Paul Scrudato is that rare litigator who can see beyond the case in front of him to the overarching business challenge that underlies it. When defending the many intertwined components of a mass torts case, Paul focuses just as much on the business realities as he does on the legal. Always taking the long view, he helps his clients see — and navigate — the legal and business elements of the litigation that threatens the company.

In any mass torts situation, Paul’s aim is to end it as quickly and efficiently as possible — his goal is to “put the litigation out of business” by closing it down. An experienced trial lawyer, he knows that trials are only rarely the right approach from a business standpoint. Paul understands that the likelihood of avoiding trial is increased by having an imposing team of trial lawyers with a history of trial success ready to deploy wherever and whenever necessary.

This approach has served Paul well as national counsel for many Fortune 500 companies with high-profile litigation and trial exposure, controlling their trial risk through the deft negotiation of complex settlement agreements. He has long been in the forefront of asbestos litigation defense and remains one of the defense leaders in the New York City Asbestos Litigation. When The Port Authority of New York and New Jersey was sued in 10,000 cases involving first responders, Paul was the lead negotiator for the client and successfully shut down the litigation. When the world’s leading mobile phone manufacturer was sued in its first case involving allegations that the company’s cell phones caused brain cancer, Paul assumed a lead role in the company’s defense.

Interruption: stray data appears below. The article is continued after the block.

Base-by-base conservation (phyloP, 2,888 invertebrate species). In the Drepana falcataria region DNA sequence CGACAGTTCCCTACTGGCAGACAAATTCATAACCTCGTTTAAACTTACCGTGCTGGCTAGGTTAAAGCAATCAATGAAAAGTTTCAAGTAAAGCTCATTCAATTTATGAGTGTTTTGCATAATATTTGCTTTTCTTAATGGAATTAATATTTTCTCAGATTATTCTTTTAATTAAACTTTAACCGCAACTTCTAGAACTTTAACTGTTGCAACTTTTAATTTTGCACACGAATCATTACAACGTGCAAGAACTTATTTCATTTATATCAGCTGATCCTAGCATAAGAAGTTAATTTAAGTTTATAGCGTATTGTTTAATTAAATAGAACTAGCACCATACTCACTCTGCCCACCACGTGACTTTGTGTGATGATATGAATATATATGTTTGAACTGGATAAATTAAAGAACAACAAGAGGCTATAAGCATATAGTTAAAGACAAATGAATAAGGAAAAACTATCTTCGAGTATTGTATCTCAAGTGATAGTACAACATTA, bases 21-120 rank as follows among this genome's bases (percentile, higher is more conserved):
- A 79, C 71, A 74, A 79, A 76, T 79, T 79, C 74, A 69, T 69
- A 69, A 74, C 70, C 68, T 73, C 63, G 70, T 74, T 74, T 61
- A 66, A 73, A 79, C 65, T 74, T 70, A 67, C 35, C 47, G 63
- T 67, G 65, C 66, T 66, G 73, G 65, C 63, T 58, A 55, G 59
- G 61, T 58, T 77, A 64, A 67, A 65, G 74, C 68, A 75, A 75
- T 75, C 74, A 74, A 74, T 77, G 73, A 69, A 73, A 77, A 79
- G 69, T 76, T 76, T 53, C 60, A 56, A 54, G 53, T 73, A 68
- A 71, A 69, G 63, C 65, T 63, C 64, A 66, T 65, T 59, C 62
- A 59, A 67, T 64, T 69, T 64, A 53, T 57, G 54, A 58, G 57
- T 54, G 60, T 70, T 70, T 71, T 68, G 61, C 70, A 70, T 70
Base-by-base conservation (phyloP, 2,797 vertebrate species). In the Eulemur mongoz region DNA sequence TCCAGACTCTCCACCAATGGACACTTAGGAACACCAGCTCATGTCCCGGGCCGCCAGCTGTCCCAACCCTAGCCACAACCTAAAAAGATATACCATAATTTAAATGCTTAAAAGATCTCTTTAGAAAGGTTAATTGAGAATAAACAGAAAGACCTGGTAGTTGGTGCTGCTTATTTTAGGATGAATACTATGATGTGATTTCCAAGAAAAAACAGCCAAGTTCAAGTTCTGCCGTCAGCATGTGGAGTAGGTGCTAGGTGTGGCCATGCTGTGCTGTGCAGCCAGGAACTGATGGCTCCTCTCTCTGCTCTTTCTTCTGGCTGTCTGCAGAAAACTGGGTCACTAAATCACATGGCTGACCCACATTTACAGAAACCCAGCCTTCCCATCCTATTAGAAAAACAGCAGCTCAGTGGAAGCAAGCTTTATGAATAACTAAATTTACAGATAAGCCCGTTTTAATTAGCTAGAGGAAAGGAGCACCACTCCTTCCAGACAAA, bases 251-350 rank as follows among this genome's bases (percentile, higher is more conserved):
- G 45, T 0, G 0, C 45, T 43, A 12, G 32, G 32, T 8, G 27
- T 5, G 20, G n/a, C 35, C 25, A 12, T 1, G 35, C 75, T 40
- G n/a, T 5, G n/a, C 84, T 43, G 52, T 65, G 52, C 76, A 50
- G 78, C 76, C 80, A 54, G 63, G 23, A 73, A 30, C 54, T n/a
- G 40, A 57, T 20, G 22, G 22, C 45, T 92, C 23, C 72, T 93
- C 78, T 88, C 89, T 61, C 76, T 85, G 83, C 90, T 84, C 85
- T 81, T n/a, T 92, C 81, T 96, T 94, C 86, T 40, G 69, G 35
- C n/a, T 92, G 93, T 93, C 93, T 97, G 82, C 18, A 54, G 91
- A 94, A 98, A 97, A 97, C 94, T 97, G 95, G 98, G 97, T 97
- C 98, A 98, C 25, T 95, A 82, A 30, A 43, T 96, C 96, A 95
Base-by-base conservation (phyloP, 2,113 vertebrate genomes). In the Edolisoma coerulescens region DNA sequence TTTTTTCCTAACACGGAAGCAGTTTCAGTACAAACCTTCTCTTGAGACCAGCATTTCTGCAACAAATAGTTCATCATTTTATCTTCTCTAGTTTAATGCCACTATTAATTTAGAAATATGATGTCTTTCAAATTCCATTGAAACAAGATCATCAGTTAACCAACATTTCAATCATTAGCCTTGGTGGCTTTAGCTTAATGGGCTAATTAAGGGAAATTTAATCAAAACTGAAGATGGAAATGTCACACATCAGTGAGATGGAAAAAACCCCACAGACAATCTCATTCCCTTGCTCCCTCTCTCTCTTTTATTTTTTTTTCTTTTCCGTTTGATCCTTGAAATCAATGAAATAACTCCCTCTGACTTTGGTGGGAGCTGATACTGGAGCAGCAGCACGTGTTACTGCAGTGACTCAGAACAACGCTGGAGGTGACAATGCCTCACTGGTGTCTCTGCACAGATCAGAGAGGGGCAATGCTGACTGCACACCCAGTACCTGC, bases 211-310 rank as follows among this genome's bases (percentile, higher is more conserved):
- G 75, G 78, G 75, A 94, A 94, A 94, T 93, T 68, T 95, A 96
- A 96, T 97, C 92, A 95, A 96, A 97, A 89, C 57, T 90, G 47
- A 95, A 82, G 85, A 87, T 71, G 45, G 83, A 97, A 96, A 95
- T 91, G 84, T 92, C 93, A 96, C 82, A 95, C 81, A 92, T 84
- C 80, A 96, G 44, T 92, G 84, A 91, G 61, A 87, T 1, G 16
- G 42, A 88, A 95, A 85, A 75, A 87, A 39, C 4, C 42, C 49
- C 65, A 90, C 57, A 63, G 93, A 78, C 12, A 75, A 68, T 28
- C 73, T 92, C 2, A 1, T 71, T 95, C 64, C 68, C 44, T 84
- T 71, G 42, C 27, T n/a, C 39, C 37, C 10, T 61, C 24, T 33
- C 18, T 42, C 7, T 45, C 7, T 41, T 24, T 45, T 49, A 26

Product Liability and Mass Torts Blog

Electromagnetic Hypersensitivity (EHS): Fad Allergy, Debilitating Disease, or What?

Less than 1% of the population suffers from the serious gluten allergy known as celiac disease. Yet every time this writer goes out to dinner at least one dining companion passes on bread and pasta, claiming a self-diagnosed “gluten sensitivity” that manifests as a collection of nondescript symptoms, the major one being “fatigue.” The odd... Continue Reading